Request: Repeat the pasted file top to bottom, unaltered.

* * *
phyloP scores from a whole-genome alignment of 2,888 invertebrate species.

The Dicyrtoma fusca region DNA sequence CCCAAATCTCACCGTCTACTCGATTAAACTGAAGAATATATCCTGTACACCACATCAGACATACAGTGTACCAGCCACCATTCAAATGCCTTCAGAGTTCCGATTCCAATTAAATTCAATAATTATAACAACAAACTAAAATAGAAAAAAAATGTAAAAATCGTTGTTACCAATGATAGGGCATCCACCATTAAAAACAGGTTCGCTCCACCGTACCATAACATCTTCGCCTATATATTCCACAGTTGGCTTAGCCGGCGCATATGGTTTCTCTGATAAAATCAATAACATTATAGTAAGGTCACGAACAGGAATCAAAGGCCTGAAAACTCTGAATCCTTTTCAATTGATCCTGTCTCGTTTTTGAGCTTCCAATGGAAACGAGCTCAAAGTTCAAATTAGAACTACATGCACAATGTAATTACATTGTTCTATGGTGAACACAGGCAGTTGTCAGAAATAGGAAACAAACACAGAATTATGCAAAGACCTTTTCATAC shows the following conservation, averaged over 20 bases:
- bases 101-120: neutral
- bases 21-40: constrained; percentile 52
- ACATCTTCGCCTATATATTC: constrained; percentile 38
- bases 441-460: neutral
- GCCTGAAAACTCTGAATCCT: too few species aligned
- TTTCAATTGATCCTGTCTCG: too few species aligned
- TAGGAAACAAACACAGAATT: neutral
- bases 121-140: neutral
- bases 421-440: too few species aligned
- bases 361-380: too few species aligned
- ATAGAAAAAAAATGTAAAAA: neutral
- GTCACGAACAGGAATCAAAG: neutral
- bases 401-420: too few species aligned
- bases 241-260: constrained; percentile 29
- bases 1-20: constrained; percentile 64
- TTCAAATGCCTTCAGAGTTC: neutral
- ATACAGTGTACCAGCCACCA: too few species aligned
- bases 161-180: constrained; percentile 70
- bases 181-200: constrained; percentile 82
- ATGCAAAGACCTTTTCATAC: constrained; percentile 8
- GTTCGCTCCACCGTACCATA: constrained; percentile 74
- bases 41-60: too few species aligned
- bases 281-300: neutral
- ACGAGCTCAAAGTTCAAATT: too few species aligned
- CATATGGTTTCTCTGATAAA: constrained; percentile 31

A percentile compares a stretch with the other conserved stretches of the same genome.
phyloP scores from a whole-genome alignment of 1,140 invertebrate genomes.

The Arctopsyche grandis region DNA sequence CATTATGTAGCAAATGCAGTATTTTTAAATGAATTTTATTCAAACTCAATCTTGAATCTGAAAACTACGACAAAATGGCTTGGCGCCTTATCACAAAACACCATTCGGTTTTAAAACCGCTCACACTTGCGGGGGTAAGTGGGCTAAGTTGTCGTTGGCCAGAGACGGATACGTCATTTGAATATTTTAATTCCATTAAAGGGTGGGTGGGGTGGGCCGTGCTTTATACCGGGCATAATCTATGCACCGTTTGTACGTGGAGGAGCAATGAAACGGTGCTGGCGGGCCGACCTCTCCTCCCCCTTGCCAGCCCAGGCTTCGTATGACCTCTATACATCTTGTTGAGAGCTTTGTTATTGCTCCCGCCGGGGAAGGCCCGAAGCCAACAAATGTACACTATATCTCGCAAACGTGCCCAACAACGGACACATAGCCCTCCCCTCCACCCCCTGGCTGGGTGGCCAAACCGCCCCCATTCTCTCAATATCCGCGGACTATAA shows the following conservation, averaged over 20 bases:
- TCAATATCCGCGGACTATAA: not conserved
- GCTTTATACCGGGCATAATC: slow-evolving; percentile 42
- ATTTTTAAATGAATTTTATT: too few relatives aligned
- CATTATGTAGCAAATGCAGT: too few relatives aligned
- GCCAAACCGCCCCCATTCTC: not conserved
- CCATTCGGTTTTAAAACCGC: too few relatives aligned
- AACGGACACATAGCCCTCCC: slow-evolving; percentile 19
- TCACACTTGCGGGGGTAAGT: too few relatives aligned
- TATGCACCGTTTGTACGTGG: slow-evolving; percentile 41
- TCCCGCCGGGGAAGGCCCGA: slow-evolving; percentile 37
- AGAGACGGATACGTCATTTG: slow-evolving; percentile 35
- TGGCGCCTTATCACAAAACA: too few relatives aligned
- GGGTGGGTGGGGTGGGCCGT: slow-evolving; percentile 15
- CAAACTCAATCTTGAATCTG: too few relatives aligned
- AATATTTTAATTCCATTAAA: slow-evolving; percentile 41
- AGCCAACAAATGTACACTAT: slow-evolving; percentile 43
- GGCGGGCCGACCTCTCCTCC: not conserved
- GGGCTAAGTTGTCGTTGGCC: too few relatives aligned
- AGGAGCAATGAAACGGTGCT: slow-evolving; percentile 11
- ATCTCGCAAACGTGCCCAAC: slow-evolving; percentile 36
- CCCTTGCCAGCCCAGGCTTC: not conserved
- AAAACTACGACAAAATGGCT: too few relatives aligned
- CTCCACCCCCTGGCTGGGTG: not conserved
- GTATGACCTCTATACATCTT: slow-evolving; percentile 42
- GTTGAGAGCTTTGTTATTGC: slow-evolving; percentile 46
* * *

phyloP scores from a whole-genome alignment of 2,888 invertebrate species.

The Dicyrtoma fusca region DNA sequence CCCAAATCTCACCGTCTACTCGATTAAACTGAAGAATATATCCTGTACACCACATCAGACATACAGTGTACCAGCCACCATTCAAATGCCTTCAGAGTTCCGATTCCAATTAAATTCAATAATTATAACAACAAACTAAAATAGAAAAAAAATGTAAAAATCGTTGTTACCAATGATAGGGCATCCACCATTAAAAACAGGTTCGCTCCACCGTACCATAACATCTTCGCCTATATATTCCACAGTTGGCTTAGCCGGCGCATATGGTTTCTCTGATAAAATCAATAACATTATAGTAAGGTCACGAACAGGAATCAAAGGCCTGAAAACTCTGAATCCTTTTCAATTGATCCTGTCTCGTTTTTGAGCTTCCAATGGAAACGAGCTCAAAGTTCAAATTAGAACTACATGCACAATGTAATTACATTGTTCTATGGTGAACACAGGCAGTTGTCAGAAATAGGAAACAAACACAGAATTATGCAAAGACCTTTTCATAC shows the following conservation, averaged over 20 bases:
- bases 101-120: neutral
- bases 21-40: constrained; percentile 52
- ACATCTTCGCCTATATATTC: constrained; percentile 38
- bases 441-460: neutral
- GCCTGAAAACTCTGAATCCT: too few species aligned
- TTTCAATTGATCCTGTCTCG: too few species aligned
- TAGGAAACAAACACAGAATT: neutral
- bases 121-140: neutral
- bases 421-440: too few species aligned
- bases 361-380: too few species aligned
- ATAGAAAAAAAATGTAAAAA: neutral
- GTCACGAACAGGAATCAAAG: neutral
- bases 401-420: too few species aligned
- bases 241-260: constrained; percentile 29
- bases 1-20: constrained; percentile 64
- TTCAAATGCCTTCAGAGTTC: neutral
- ATACAGTGTACCAGCCACCA: too few species aligned
- bases 161-180: constrained; percentile 70
- bases 181-200: constrained; percentile 82
- ATGCAAAGACCTTTTCATAC: constrained; percentile 8
- GTTCGCTCCACCGTACCATA: constrained; percentile 74
- bases 41-60: too few species aligned
- bases 281-300: neutral
- ACGAGCTCAAAGTTCAAATT: too few species aligned
- CATATGGTTTCTCTGATAAA: constrained; percentile 31

A percentile compares a stretch with the other conserved stretches of the same genome.
phyloP scores from a whole-genome alignment of 1,140 invertebrate genomes.

The Arctopsyche grandis region DNA sequence CATTATGTAGCAAATGCAGTATTTTTAAATGAATTTTATTCAAACTCAATCTTGAATCTGAAAACTACGACAAAATGGCTTGGCGCCTTATCACAAAACACCATTCGGTTTTAAAACCGCTCACACTTGCGGGGGTAAGTGGGCTAAGTTGTCGTTGGCCAGAGACGGATACGTCATTTGAATATTTTAATTCCATTAAAGGGTGGGTGGGGTGGGCCGTGCTTTATACCGGGCATAATCTATGCACCGTTTGTACGTGGAGGAGCAATGAAACGGTGCTGGCGGGCCGACCTCTCCTCCCCCTTGCCAGCCCAGGCTTCGTATGACCTCTATACATCTTGTTGAGAGCTTTGTTATTGCTCCCGCCGGGGAAGGCCCGAAGCCAACAAATGTACACTATATCTCGCAAACGTGCCCAACAACGGACACATAGCCCTCCCCTCCACCCCCTGGCTGGGTGGCCAAACCGCCCCCATTCTCTCAATATCCGCGGACTATAA shows the following conservation, averaged over 20 bases:
- TCAATATCCGCGGACTATAA: not conserved
- GCTTTATACCGGGCATAATC: slow-evolving; percentile 42
- ATTTTTAAATGAATTTTATT: too few relatives aligned
- CATTATGTAGCAAATGCAGT: too few relatives aligned
- GCCAAACCGCCCCCATTCTC: not conserved
- CCATTCGGTTTTAAAACCGC: too few relatives aligned
- AACGGACACATAGCCCTCCC: slow-evolving; percentile 19
- TCACACTTGCGGGGGTAAGT: too few relatives aligned
- TATGCACCGTTTGTACGTGG: slow-evolving; percentile 41
- TCCCGCCGGGGAAGGCCCGA: slow-evolving; percentile 37
- AGAGACGGATACGTCATTTG: slow-evolving; percentile 35
- TGGCGCCTTATCACAAAACA: too few relatives aligned
- GGGTGGGTGGGGTGGGCCGT: slow-evolving; percentile 15
- CAAACTCAATCTTGAATCTG: too few relatives aligned
- AATATTTTAATTCCATTAAA: slow-evolving; percentile 41
- AGCCAACAAATGTACACTAT: slow-evolving; percentile 43
- GGCGGGCCGACCTCTCCTCC: not conserved
- GGGCTAAGTTGTCGTTGGCC: too few relatives aligned
- AGGAGCAATGAAACGGTGCT: slow-evolving; percentile 11
- ATCTCGCAAACGTGCCCAAC: slow-evolving; percentile 36
- CCCTTGCCAGCCCAGGCTTC: not conserved
- AAAACTACGACAAAATGGCT: too few relatives aligned
- CTCCACCCCCTGGCTGGGTG: not conserved
- GTATGACCTCTATACATCTT: slow-evolving; percentile 42
- GTTGAGAGCTTTGTTATTGC: slow-evolving; percentile 46